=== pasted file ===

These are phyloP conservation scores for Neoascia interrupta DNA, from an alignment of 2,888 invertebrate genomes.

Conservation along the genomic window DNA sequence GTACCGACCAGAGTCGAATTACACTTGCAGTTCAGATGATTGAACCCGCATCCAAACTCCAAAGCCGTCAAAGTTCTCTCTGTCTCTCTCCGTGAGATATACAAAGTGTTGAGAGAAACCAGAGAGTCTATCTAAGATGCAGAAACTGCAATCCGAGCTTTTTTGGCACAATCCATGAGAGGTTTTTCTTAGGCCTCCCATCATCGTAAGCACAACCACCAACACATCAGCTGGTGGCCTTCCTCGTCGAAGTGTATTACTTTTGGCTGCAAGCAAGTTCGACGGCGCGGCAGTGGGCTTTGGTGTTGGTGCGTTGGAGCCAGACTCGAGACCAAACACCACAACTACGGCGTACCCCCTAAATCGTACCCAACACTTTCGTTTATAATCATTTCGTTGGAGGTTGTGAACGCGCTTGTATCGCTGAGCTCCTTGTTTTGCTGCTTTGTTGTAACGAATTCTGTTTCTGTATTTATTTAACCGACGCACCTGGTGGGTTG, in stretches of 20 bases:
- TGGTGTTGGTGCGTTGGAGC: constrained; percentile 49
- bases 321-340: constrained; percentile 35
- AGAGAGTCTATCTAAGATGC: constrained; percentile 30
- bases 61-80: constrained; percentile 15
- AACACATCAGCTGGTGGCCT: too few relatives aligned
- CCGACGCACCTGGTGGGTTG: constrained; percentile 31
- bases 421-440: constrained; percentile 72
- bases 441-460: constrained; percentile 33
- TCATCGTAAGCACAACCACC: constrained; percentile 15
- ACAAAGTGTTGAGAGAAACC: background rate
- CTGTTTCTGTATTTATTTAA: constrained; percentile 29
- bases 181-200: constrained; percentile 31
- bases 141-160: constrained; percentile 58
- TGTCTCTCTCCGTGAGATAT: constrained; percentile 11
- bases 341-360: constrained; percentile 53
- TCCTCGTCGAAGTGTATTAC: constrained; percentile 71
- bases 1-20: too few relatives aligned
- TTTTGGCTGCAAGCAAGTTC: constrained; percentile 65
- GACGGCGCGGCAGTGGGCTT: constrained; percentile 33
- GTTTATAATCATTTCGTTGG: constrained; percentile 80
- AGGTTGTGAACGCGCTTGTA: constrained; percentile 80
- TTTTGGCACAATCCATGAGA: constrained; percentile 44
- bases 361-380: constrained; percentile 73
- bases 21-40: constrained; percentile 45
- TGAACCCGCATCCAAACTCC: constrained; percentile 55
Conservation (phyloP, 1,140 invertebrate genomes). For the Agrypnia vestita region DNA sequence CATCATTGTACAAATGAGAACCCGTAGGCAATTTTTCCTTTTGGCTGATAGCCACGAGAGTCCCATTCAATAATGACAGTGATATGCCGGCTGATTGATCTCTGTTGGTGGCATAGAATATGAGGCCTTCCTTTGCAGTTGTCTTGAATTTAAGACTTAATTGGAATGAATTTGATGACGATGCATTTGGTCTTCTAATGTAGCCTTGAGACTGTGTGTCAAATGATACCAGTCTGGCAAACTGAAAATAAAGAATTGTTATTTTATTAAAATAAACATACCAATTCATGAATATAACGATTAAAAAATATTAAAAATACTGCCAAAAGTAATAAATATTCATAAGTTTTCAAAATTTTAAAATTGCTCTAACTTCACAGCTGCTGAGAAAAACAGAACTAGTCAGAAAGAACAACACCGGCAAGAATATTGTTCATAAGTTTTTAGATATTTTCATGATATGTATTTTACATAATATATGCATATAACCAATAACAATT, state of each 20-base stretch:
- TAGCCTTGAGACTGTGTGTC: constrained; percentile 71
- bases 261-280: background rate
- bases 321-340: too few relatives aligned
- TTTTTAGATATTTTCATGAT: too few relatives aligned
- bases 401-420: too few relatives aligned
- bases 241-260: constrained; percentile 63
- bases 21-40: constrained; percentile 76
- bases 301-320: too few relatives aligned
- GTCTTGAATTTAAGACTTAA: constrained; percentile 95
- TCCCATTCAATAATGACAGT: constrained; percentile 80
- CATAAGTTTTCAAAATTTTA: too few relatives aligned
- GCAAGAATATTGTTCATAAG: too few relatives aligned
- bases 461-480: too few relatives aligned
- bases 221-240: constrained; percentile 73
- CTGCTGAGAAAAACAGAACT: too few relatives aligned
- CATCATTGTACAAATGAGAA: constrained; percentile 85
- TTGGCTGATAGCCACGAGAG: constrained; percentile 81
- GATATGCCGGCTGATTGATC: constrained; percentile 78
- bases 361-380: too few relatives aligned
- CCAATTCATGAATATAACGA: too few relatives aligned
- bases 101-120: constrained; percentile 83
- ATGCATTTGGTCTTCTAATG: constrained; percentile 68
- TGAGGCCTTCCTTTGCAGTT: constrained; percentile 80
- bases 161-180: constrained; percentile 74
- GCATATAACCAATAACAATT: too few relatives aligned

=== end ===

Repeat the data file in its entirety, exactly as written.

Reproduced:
These are phyloP conservation scores for Neoascia interrupta DNA, from an alignment of 2,888 invertebrate genomes.

Conservation along the genomic window DNA sequence GTACCGACCAGAGTCGAATTACACTTGCAGTTCAGATGATTGAACCCGCATCCAAACTCCAAAGCCGTCAAAGTTCTCTCTGTCTCTCTCCGTGAGATATACAAAGTGTTGAGAGAAACCAGAGAGTCTATCTAAGATGCAGAAACTGCAATCCGAGCTTTTTTGGCACAATCCATGAGAGGTTTTTCTTAGGCCTCCCATCATCGTAAGCACAACCACCAACACATCAGCTGGTGGCCTTCCTCGTCGAAGTGTATTACTTTTGGCTGCAAGCAAGTTCGACGGCGCGGCAGTGGGCTTTGGTGTTGGTGCGTTGGAGCCAGACTCGAGACCAAACACCACAACTACGGCGTACCCCCTAAATCGTACCCAACACTTTCGTTTATAATCATTTCGTTGGAGGTTGTGAACGCGCTTGTATCGCTGAGCTCCTTGTTTTGCTGCTTTGTTGTAACGAATTCTGTTTCTGTATTTATTTAACCGACGCACCTGGTGGGTTG, in stretches of 20 bases:
- TGGTGTTGGTGCGTTGGAGC: constrained; percentile 49
- bases 321-340: constrained; percentile 35
- AGAGAGTCTATCTAAGATGC: constrained; percentile 30
- bases 61-80: constrained; percentile 15
- AACACATCAGCTGGTGGCCT: too few relatives aligned
- CCGACGCACCTGGTGGGTTG: constrained; percentile 31
- bases 421-440: constrained; percentile 72
- bases 441-460: constrained; percentile 33
- TCATCGTAAGCACAACCACC: constrained; percentile 15
- ACAAAGTGTTGAGAGAAACC: background rate
- CTGTTTCTGTATTTATTTAA: constrained; percentile 29
- bases 181-200: constrained; percentile 31
- bases 141-160: constrained; percentile 58
- TGTCTCTCTCCGTGAGATAT: constrained; percentile 11
- bases 341-360: constrained; percentile 53
- TCCTCGTCGAAGTGTATTAC: constrained; percentile 71
- bases 1-20: too few relatives aligned
- TTTTGGCTGCAAGCAAGTTC: constrained; percentile 65
- GACGGCGCGGCAGTGGGCTT: constrained; percentile 33
- GTTTATAATCATTTCGTTGG: constrained; percentile 80
- AGGTTGTGAACGCGCTTGTA: constrained; percentile 80
- TTTTGGCACAATCCATGAGA: constrained; percentile 44
- bases 361-380: constrained; percentile 73
- bases 21-40: constrained; percentile 45
- TGAACCCGCATCCAAACTCC: constrained; percentile 55
Conservation (phyloP, 1,140 invertebrate genomes). For the Agrypnia vestita region DNA sequence CATCATTGTACAAATGAGAACCCGTAGGCAATTTTTCCTTTTGGCTGATAGCCACGAGAGTCCCATTCAATAATGACAGTGATATGCCGGCTGATTGATCTCTGTTGGTGGCATAGAATATGAGGCCTTCCTTTGCAGTTGTCTTGAATTTAAGACTTAATTGGAATGAATTTGATGACGATGCATTTGGTCTTCTAATGTAGCCTTGAGACTGTGTGTCAAATGATACCAGTCTGGCAAACTGAAAATAAAGAATTGTTATTTTATTAAAATAAACATACCAATTCATGAATATAACGATTAAAAAATATTAAAAATACTGCCAAAAGTAATAAATATTCATAAGTTTTCAAAATTTTAAAATTGCTCTAACTTCACAGCTGCTGAGAAAAACAGAACTAGTCAGAAAGAACAACACCGGCAAGAATATTGTTCATAAGTTTTTAGATATTTTCATGATATGTATTTTACATAATATATGCATATAACCAATAACAATT, state of each 20-base stretch:
- TAGCCTTGAGACTGTGTGTC: constrained; percentile 71
- bases 261-280: background rate
- bases 321-340: too few relatives aligned
- TTTTTAGATATTTTCATGAT: too few relatives aligned
- bases 401-420: too few relatives aligned
- bases 241-260: constrained; percentile 63
- bases 21-40: constrained; percentile 76
- bases 301-320: too few relatives aligned
- GTCTTGAATTTAAGACTTAA: constrained; percentile 95
- TCCCATTCAATAATGACAGT: constrained; percentile 80
- CATAAGTTTTCAAAATTTTA: too few relatives aligned
- GCAAGAATATTGTTCATAAG: too few relatives aligned
- bases 461-480: too few relatives aligned
- bases 221-240: constrained; percentile 73
- CTGCTGAGAAAAACAGAACT: too few relatives aligned
- CATCATTGTACAAATGAGAA: constrained; percentile 85
- TTGGCTGATAGCCACGAGAG: constrained; percentile 81
- GATATGCCGGCTGATTGATC: constrained; percentile 78
- bases 361-380: too few relatives aligned
- CCAATTCATGAATATAACGA: too few relatives aligned
- bases 101-120: constrained; percentile 83
- ATGCATTTGGTCTTCTAATG: constrained; percentile 68
- TGAGGCCTTCCTTTGCAGTT: constrained; percentile 80
- bases 161-180: constrained; percentile 74
- GCATATAACCAATAACAATT: too few relatives aligned